According to VantageScore, different factors impact your VantageScore credit score and some factors are more important than others. Here are the factors that influence your credit score, ranked in order of importance by VantageScore:
In reality, both scoring models are similar and use the same information. For example, both penalize you for late payments or missed payments. But even beyond that, you can get access to credit scores from both companies through the three major credit bureaus: Equifax, TransUnion and Experian.
“Most FICO and VantageScore models are offered by all three bureaus. FICO score models are custom-developed for each of the three credit bureaus. With VantageScore, a single model is developed and applied at each bureau,” says Paperno.
The main factor that distinguishes VantageScore from FICO is how long you have to build credit before you have a credit score.
Paperno explains that FICO requires at least one account opened more than six months ago, while VantageScore requires only one month of history.
This is significant because it means that more customers are able to receive a score and as a result, those consumers are able to get access to credit. In fact, according to VantageScore, millions of additional consumers have been able to receive a score as a result of their scoring model:
“The VantageScore 3.0 model, which is the most recently introduced model, provides a score to 30–35 million adult consumers who otherwise would be virtually invisible to mainstream lenders. So when lenders use the VantageScore model, they can provide credit to more consumers at the most appropriate terms.”
Thanks to innovations in technology, it’s easier than ever to check your VantageScore for free. In fact, if you check your credit score through a popular bank like CapitalOne, you’ve seen your VantageScore. If you’re interested in checking your score, VantageScore has a complete list of free credit score providers.
Like VantageScore, FICO is a company that provides credit scores that range from 300 to 850. In other words, a FICO score is a particular brand of credit score. Historically, FICO scores have been the gold-standard for credit scores and according to Paperno, that’s still true today:
“FICO claims their scores are used in more than 90% of credit card, auto, mortgage and other credit decisions. VantageScore, the newer product, does not appear to have been adopted by many lenders for their lending decisions.”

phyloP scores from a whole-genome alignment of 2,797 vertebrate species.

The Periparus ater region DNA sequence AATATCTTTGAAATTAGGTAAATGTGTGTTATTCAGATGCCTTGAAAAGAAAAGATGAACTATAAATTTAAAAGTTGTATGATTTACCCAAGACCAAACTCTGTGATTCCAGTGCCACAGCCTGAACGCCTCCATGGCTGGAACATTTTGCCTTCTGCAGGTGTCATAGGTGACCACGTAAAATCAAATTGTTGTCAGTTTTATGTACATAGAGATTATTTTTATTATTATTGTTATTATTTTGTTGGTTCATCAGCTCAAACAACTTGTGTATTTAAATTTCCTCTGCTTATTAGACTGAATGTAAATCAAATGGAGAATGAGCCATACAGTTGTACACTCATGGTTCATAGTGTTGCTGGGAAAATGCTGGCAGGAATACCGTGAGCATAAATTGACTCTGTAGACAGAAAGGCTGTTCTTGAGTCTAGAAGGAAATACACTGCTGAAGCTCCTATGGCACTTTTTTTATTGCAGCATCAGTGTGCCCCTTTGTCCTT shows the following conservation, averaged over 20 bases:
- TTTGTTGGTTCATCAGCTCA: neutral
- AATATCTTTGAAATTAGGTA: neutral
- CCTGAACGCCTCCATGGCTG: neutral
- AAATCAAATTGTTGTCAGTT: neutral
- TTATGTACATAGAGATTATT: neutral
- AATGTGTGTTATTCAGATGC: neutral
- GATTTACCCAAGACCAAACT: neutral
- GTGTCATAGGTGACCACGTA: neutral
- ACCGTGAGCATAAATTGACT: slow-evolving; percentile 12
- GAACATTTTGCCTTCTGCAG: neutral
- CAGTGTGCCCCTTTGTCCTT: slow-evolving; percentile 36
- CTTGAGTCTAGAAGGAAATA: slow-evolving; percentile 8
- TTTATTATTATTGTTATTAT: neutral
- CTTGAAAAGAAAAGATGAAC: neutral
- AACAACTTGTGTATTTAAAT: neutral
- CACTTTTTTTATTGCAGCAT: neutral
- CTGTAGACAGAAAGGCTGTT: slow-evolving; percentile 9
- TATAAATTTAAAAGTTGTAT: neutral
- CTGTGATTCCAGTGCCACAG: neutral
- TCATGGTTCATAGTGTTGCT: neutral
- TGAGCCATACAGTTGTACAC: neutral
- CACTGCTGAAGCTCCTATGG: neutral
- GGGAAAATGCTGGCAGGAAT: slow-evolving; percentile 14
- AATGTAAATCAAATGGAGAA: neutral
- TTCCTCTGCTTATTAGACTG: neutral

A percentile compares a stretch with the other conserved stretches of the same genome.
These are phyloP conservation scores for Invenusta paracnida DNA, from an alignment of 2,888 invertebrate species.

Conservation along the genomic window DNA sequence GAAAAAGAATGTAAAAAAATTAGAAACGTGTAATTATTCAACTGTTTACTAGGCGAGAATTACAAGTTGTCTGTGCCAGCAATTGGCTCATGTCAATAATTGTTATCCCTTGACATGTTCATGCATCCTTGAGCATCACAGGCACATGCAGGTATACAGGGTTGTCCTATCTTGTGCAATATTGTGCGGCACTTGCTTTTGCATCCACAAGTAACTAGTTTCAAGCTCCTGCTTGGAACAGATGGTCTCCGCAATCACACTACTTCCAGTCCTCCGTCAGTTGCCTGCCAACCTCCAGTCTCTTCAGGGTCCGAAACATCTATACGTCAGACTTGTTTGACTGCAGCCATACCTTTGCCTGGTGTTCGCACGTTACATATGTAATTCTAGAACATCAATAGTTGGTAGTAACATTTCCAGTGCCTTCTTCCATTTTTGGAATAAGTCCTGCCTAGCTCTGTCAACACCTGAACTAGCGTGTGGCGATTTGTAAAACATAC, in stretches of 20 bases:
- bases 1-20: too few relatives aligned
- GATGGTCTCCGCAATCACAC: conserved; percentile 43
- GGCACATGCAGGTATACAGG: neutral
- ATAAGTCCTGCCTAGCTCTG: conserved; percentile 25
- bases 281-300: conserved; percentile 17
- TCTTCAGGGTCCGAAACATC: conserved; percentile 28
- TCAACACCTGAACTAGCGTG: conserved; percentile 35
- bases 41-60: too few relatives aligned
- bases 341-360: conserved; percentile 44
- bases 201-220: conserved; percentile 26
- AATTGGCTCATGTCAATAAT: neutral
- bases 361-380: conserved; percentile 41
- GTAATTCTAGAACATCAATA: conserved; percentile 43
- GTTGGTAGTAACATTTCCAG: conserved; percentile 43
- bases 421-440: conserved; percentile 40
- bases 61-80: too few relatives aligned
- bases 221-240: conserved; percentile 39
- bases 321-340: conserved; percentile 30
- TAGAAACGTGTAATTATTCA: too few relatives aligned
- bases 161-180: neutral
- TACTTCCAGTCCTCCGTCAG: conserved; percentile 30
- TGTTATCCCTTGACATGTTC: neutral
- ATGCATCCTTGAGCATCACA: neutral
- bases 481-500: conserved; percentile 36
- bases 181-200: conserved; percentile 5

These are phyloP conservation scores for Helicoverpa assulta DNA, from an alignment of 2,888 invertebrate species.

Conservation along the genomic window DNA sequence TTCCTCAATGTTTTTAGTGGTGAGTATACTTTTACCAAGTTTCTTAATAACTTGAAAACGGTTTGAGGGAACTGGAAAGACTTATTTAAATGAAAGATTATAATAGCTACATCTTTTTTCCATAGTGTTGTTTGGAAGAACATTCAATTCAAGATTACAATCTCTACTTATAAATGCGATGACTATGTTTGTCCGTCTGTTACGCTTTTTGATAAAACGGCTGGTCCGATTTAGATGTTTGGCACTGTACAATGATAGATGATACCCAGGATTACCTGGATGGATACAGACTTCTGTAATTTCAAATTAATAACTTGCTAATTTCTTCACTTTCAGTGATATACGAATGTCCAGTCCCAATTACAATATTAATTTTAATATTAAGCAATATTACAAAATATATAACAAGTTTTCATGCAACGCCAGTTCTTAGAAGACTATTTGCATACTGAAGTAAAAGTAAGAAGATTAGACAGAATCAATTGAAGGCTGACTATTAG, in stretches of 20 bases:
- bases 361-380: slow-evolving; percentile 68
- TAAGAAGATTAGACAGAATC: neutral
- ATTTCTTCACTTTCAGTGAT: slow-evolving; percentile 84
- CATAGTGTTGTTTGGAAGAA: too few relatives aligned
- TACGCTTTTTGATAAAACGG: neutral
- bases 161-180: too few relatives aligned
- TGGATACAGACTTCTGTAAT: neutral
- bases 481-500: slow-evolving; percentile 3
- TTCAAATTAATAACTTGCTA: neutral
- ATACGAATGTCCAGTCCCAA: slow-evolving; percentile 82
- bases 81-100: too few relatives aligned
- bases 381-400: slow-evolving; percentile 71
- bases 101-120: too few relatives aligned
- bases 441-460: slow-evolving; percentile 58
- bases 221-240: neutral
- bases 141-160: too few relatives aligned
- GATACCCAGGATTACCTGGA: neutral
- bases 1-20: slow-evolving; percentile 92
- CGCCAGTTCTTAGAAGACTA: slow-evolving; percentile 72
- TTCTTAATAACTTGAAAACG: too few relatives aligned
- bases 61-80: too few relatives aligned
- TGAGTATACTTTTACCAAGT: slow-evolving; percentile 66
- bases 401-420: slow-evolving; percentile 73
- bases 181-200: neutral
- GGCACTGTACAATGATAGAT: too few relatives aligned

The Consumer Financial Protection Bureau echoes Paperno and explains:
“Today, other companies also have credit scoring formulas (‘models’), but most lenders still use FICO scores when deciding whether to offer you a loan or credit card, and in setting the rate and terms.”
Even though the factors that impact your FICO and VantageScore are the same, the order of importance is slightly different.
Here are the factors that impact your FICO score ranked in order of importance.
Something that’s interesting to note is that everyone actually has three different FICO scores, one from each credit bureau. This is because FICO score models are custom-developed for each credit bureau.
According to Paperno, lenders choose which score they use to make a lending decision based on their own past experience. Lenders tend to use the scores that have been most reliable in predicting future risk.
Checking your FICO score is a little complicated because the scores online are often different from the scores that lenders use. This is partly because FICO scores change regularly, and they’re not free to get.
According to FICO, it’s best to find out exactly what score a lender is using so you know which score you need to buy from FICO:
“If you're planning on making a major purchase, you probably want to check your FICO Score and not just any credit score. If you really want to be sure that you are seeing the same information that your lender is judging you by, then ask the lender which score they are using and then purchase that exact score, or set of scores.”